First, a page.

Visa & Passports
If you have a valid British passport, you won’t need a visa to visit Brazil. However, it’s important to check that your passport is valid for at least six months beyond your return date, make sure you have a return ticket and proof of sufficient funds may be requested on arrival.
You’ll be allowed to stay up to 30 days or 90 days upon request at customs. If you plan on travelling to other Latin American countries before continuing on to Brazil, you may need to present proof of vaccination against Yellow Fever so please check with the relevant embassy before you travel.
Flying via the USA
If you’re flying to Brazil via the USA and want to use the Visa Waiver Programme (VWP), you will need to apply for an ESTA (Electronic System Travel Authorization) in advance. All travellers on UK passports (including children and infants) must have an individual machine-readable passport and must complete an ESTA prior to departure. Without an approved ESTA, you could be denied entry into the US and therefore denied boarding your flight(s). It’s worth also checking the US embassy ESTA for current customs regulations, as they change frequently.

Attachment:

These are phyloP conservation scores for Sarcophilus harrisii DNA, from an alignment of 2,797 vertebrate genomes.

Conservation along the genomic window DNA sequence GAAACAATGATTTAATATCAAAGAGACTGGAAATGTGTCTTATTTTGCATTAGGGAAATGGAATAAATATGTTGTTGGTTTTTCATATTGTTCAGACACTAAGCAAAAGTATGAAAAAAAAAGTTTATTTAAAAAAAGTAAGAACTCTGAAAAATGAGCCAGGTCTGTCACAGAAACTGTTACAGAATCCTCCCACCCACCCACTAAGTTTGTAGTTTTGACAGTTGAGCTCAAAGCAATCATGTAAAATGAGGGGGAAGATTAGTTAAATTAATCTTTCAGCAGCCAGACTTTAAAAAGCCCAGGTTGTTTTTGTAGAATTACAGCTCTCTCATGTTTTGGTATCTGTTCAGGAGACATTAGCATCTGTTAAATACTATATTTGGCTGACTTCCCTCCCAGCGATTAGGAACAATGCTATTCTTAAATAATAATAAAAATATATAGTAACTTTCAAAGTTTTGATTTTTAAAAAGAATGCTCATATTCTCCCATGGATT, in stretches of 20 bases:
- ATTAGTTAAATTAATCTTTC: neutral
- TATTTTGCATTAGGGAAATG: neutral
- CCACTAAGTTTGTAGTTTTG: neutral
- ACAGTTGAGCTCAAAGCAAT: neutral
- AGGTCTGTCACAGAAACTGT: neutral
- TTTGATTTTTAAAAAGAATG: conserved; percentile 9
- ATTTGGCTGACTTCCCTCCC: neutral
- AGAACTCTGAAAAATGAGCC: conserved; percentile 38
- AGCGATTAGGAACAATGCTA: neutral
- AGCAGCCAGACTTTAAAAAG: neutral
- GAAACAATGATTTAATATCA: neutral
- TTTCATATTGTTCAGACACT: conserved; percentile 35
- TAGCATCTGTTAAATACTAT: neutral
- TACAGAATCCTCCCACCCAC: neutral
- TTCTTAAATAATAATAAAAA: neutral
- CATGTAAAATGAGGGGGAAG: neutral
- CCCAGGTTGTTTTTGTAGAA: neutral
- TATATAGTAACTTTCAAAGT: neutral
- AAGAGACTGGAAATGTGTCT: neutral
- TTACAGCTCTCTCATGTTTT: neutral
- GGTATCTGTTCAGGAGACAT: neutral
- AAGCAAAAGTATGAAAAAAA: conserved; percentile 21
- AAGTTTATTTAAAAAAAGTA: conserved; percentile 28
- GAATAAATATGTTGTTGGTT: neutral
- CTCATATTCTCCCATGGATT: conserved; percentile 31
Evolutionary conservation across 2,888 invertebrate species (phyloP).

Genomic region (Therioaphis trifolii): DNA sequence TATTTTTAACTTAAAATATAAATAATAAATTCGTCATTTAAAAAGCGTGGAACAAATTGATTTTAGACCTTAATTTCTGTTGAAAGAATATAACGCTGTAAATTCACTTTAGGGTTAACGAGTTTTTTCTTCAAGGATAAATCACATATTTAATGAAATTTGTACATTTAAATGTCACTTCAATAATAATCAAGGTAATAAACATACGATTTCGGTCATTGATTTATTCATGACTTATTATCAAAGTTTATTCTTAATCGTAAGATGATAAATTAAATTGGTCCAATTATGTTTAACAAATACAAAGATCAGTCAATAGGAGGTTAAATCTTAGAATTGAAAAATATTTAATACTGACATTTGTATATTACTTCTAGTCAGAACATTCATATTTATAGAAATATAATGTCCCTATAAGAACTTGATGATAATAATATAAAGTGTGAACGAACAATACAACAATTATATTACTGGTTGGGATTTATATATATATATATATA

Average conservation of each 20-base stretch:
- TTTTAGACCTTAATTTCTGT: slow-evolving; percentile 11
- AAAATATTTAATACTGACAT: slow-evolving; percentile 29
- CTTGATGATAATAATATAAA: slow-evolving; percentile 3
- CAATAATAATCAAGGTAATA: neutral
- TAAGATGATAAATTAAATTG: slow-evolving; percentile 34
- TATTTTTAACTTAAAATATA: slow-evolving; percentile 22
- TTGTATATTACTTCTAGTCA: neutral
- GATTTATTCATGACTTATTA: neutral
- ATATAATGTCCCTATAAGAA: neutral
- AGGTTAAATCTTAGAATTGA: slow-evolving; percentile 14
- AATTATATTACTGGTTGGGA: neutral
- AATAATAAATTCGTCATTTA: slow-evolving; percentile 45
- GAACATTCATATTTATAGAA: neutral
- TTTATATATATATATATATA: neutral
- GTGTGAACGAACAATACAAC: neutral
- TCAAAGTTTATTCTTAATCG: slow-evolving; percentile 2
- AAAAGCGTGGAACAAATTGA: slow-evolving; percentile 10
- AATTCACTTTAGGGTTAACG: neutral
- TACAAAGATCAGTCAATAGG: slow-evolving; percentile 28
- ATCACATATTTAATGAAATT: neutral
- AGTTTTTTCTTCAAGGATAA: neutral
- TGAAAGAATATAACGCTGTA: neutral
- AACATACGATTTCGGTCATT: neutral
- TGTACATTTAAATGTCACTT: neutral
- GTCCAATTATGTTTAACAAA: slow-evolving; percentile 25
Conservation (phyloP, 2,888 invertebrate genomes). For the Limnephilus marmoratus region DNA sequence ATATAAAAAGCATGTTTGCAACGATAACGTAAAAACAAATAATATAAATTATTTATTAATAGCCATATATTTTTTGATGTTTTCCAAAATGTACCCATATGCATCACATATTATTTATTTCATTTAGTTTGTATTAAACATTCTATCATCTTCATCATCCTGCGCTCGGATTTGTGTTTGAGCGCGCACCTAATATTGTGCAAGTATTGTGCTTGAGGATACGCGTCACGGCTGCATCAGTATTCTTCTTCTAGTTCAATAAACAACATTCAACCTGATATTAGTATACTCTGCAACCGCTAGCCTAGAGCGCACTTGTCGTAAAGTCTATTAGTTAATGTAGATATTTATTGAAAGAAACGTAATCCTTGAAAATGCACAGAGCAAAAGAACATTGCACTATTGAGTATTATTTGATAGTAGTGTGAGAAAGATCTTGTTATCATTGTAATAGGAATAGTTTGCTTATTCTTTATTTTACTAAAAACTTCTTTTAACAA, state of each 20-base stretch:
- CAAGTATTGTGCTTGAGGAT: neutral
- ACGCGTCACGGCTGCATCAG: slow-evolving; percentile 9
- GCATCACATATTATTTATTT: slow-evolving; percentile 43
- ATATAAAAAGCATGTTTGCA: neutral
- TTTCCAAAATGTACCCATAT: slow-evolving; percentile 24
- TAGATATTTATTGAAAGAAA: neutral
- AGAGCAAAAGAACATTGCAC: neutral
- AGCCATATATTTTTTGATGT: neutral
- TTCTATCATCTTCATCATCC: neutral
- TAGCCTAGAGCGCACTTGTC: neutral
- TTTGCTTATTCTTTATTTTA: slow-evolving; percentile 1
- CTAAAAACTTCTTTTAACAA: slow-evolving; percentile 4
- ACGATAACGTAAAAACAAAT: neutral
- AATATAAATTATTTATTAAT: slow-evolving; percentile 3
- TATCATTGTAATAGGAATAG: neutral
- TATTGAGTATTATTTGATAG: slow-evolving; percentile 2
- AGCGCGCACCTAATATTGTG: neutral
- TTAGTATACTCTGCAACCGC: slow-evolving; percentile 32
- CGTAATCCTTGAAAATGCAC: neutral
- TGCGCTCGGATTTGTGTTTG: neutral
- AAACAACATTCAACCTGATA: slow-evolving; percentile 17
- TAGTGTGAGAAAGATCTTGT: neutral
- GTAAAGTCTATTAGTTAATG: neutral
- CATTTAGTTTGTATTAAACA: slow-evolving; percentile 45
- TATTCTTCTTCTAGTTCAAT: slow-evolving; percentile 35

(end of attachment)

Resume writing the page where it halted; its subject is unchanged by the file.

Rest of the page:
The local currency is the Brazilian Real (BRL) however most payments can be made in US Dollars, so it’s worth bringing some with you. We suggest taking cash in small denominations, for instance $20 bills, and making sure they are untarnished – otherwise they will not be accepted.
Travellers cheques can be cashed at banks, however it can be time consuming, commissions are steep and you won’t receive the best exchange rates. You can also exchange money at small street offices and Casas de Cambio.
Credit and Debit Cards
You can withdraw cash from ATMs with your credit or debit card and you’ll find Banco do Brasil, HSBC and Citibank in most major cities. Cards with Visa, Cirrus/Maestro symbols are accepted and you can withdraw US dollars or local currency. Euros are also accepted in larger cities, but you won’t receive the best exchange rate.
Many places accept credit or debit cards, especially Visa, but also MasterCard and Amex. This usually costs 8 to 10% in commission, so it’s better to withdraw cash to make payments.
Tips and Haggling
When travelling in Brazil, you’ll find that the service charge is included in the price meals at more expensive restaurants and where it isn’t, 10% is usually customary to tip. There’s no need to tip taxi drivers, just make sure you agree on a fair price beforehand. After a jungle excursion it’s customary to give a tip to your guide at the end for good service.